UnionPay International, a wholly owned subsidiary of China UnionPay, said the cashless payment method is the only wise and safe when it comes to paying at the supermarket to mitigate the possibility of exposure to the COVID-19.
The Chinese financial services corporation said so far its UnionPay cards are widely accepted at major supermarket chains in Cambodia including; AEON MaxValu, Lucky Supermarket, Bayon Supermarket, and Thai Huot Market.
It said local customers can now opt for several cashless payments available to support their daily payment needs, while assisting in reducing the need for physical transactions such as handling bank notes, and face-to-face contact.
“It is no surprise that bank notes are unhygienic, given the nature of their usage and that money is one of the most frequently exchanged items in the world. Therefore, they collect significant number of bacteria and even viruses,” it added.
A team of researchers from New York University have conducted the first comprehensive DNA study on $1 bills from the US and found 3,000 different types of bacteria that cause acne, staphylococcus infections that cause meningitis, pneumonia, gastric ulcers, food poisoning and antibiotic resistance.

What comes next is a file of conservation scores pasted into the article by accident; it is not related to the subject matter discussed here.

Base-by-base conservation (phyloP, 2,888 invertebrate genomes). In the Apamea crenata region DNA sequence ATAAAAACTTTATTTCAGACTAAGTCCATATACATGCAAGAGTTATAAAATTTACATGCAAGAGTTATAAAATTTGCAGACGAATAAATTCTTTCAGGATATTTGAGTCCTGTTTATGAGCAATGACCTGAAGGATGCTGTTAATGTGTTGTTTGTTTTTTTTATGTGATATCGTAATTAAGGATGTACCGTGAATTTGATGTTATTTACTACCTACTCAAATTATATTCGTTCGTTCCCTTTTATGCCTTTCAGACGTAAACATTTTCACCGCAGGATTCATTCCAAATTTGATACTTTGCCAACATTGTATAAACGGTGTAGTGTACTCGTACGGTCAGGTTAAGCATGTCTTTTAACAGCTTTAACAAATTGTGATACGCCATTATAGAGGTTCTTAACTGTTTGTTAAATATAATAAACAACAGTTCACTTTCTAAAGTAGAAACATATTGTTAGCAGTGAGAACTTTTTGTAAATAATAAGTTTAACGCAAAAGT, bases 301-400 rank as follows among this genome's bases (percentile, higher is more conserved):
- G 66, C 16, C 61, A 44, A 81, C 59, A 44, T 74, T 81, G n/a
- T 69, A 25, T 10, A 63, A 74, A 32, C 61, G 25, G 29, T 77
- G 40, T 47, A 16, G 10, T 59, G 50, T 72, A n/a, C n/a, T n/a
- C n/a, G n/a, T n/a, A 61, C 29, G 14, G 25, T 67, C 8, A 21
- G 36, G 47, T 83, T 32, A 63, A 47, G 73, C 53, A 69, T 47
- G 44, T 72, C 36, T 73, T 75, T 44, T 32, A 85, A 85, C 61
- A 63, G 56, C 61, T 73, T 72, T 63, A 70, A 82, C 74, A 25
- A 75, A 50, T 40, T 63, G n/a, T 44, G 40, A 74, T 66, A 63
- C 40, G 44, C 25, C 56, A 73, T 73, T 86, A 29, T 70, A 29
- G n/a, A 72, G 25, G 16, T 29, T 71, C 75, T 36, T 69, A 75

“These bacteria could be ingested when we directly rub our eyes or eat food using our hands, after handling money without washing or sanitising them thoroughly,” it said.
It’s little wonder that government and associations in surrounding nations are advocating cashless payments. In Thailand, the Thai Bankers’ Association urged the general public to use e-payment channels to minimizse the risk of any infection. Singapore’s central bank also urged the use of digital payment to support safe-distancing measures.
The National Bank of Cambodia has also recently encouraging the use of electronic methods for settlements rather than using cash to ward off COVID-19.